ISTANBUL – I started my political career in 1991 – the same year as the first Gulf War and the Middle East Peace Conference in Madrid. The leaders of the time were well aware of the complex links between the Palestine problem and other challenges in the Middle East. Unfortunately, those links remain.
Since that time, I have witnessed many initiatives, plans, and projects for resolving various Middle East conflicts. Needless to say, my country, Turkey, has always been at the forefront of the international community’s efforts to secure peace, stability, and cooperation in the region, and I contributed to some of them as a member of parliament, prime minister, foreign minister, and finally as President.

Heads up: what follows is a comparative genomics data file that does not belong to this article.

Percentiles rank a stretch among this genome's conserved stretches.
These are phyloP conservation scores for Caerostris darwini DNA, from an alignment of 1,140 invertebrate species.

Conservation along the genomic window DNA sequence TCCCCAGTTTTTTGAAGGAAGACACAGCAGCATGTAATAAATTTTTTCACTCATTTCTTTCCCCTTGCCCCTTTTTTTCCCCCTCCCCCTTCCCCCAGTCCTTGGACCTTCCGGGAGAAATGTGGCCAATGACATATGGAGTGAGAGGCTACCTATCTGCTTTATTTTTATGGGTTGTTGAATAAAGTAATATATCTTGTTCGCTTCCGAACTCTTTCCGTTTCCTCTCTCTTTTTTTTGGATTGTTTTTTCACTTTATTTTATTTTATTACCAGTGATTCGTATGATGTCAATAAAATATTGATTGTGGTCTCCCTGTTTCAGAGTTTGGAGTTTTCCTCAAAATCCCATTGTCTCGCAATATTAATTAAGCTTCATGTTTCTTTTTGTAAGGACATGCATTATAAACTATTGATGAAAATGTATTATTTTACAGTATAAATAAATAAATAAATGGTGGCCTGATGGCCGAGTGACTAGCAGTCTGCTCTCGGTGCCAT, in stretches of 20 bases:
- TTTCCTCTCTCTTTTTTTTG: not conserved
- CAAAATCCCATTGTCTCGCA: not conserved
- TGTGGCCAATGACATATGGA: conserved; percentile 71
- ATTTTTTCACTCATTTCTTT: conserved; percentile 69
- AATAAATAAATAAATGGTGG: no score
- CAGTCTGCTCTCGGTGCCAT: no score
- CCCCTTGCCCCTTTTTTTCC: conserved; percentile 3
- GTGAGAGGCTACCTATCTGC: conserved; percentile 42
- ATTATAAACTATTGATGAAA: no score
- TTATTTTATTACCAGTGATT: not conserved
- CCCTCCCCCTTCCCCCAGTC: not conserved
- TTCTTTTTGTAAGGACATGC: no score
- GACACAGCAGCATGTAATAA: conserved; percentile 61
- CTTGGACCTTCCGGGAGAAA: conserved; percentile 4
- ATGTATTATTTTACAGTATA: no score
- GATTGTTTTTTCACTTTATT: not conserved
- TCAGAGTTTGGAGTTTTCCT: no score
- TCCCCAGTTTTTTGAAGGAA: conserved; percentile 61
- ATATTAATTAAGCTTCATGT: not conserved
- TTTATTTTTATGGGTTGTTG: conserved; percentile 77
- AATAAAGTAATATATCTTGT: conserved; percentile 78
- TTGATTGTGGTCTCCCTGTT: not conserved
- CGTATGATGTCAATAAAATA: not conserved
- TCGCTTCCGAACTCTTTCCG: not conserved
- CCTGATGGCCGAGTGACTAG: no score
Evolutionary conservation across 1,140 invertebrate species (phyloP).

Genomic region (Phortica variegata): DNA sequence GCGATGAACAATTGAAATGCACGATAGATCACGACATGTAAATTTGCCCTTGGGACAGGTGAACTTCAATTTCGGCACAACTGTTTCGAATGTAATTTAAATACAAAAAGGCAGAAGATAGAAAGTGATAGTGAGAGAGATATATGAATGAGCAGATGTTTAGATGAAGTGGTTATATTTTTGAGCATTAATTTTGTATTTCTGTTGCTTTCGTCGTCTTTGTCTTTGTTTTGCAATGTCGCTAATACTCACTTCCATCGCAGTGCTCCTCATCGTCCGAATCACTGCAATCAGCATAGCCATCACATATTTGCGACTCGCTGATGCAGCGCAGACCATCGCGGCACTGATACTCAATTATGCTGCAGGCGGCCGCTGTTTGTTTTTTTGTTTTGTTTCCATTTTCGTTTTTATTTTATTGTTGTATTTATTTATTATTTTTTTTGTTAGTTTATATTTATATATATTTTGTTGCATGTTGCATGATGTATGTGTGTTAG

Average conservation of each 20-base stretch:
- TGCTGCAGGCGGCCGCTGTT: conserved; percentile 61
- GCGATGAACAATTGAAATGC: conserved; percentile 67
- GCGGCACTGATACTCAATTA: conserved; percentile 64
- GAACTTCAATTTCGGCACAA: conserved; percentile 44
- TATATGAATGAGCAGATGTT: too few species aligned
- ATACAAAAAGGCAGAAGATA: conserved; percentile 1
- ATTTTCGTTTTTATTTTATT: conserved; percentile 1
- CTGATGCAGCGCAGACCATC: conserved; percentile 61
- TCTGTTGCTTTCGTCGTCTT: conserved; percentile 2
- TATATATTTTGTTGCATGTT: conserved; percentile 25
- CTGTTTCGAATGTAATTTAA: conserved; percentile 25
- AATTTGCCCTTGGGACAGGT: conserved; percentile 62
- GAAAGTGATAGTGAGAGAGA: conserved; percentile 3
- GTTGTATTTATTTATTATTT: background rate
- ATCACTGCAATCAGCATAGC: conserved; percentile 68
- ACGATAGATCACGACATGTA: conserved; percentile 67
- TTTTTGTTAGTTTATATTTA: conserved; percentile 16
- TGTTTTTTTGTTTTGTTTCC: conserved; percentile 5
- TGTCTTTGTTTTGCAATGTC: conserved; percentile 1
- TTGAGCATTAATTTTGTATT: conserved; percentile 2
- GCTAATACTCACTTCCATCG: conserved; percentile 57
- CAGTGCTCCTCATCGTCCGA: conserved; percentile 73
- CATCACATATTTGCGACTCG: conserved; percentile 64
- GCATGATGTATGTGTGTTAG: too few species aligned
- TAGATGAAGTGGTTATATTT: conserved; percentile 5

Unfortunately, despite an immense expenditure of energy and resources spanning a quarter-century, these efforts have not yielded the desired results. Modest progress has been either sabotaged or insufficient, even as thousands of innocent people, both in the Middle East and beyond, have fallen victim to violence, hatred, and vengeance. The massacre of civilians (including many children) in Gaza last summer, the barbarity of ISIS, the murder of rabbis at a Jerusalem synagogue, and the terrorist attack in Ottawa last October – all convey a simple truth: violence is contagious.
In 1991, Saddam Hussein was the only regional threat; today, the threats have multiplied, with cumulative effect. In 1991, the United States and the Soviet Union jointly sponsored the Madrid Peace Conference; today, the US and Russia are barely on speaking terms.